Economies of Scale: Definition, Types, Internal, and External

When the company grows bigger and better it will experience cost decreases along with the increase in its level of output. This is the laymen’s definition of Economies of Scale. However, let’s discuss this concept in a simplified but on broader terms. Let’s look at what we can learn in this article.

1. Meaning of Economies of Scale?
2. Diagram illustrates Economies of Scale
3. Types of Economies of Scale with Examples

4. Internal Economies of Scale vs External Economies of Scale
5. Diseconomies of Scale with Examples

Meaning of Economies of Scale?

Economies of scale are the cost decreases experienced by companies when it increases its level of output. Simply the cost per unit of an individual item decreases when increasing the scale of production. This concept is related to operational efficiencies and synergies as a result of an increase in the level of production. The simple meaning is that companies tend to do things more efficiently with increasing size.

Please refer below diagram

Illustration about economies of scale
This diagram displays an illustration of economies of scale

This diagram shows that if a company increases output from Q1 to Q2, the average cost decreases from C1 to C2.

Economies of scale reduce both per-unit fixed cost and per-unit variable cost. The fixed cost gets spread over more output than before when production increases. Also, the variable cost gets deducted with the efficiency of the production process when expanding the scale of production. However, the total fixed cost of production will remain unchanged.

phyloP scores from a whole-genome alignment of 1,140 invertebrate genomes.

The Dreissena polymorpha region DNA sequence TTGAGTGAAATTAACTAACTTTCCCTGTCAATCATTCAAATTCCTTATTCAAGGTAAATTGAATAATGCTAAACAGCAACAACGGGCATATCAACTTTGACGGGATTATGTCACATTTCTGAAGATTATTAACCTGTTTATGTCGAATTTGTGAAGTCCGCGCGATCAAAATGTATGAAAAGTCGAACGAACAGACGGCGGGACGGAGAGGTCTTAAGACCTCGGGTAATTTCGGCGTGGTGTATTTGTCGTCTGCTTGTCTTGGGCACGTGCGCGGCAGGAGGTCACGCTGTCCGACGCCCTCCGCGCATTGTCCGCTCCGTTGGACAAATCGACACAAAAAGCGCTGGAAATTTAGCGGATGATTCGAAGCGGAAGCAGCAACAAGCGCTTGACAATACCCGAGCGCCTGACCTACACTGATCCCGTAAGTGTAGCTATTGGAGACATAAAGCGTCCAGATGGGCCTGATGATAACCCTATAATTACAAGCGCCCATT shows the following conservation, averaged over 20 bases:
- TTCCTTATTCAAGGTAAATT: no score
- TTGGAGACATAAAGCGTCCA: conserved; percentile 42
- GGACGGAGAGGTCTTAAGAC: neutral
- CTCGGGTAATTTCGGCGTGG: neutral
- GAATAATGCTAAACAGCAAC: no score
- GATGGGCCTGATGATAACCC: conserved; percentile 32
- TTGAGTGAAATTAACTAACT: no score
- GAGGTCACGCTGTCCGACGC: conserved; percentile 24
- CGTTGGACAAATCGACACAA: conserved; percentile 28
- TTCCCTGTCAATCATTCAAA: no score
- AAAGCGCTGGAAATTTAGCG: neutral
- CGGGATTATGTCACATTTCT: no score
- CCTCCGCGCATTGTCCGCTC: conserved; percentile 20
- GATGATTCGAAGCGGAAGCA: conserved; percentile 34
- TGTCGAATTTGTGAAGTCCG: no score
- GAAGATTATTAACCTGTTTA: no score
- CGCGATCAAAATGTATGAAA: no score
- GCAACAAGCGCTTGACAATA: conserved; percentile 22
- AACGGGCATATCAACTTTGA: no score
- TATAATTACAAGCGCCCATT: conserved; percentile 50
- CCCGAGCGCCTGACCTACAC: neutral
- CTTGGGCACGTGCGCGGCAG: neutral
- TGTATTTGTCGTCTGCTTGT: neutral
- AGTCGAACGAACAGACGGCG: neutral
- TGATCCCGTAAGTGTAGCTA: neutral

Types of Economies of Scale with Examples

1. Technical

Enterprises conducting bulk production can afford to invest in technically advanced capital machinery. These types of machinery eliminate waste, reduce energy consumption, reduce raw material requirements, reduce production with defects, increase quality, etc.. For example, large vehicle manufacturers such as Toyota, General Motors, and Volkswagen can invest in technological streamlining the entire product life cycle. Also, for example, supermarkets like Walmart and Carrefour can easily invest in technology that improves the entire supply chain.

2. Purchasing

Enterprises doing bulk purchasing can demand their suppliers on large discounts. Suppliers tend to provide discounts on these enterprises to secure future sales and also with the possibility of obtaining a decent profit due to higher quantity. These enterprises will follow on the tendering process on sourcing which leads to offering the contract to the supplier who provides the lowest price with quality standards. For example, there are many suppliers for aircraft production companies who build the electronic equipment, mechanical equipment that needs an aircraft. Aircraft production companies can easily demand discounts on supply since with the recurring supply needed for them.

The value chain is a good business concept to understand how purchasing activity relates to the product/service life cycle.

3. Managerial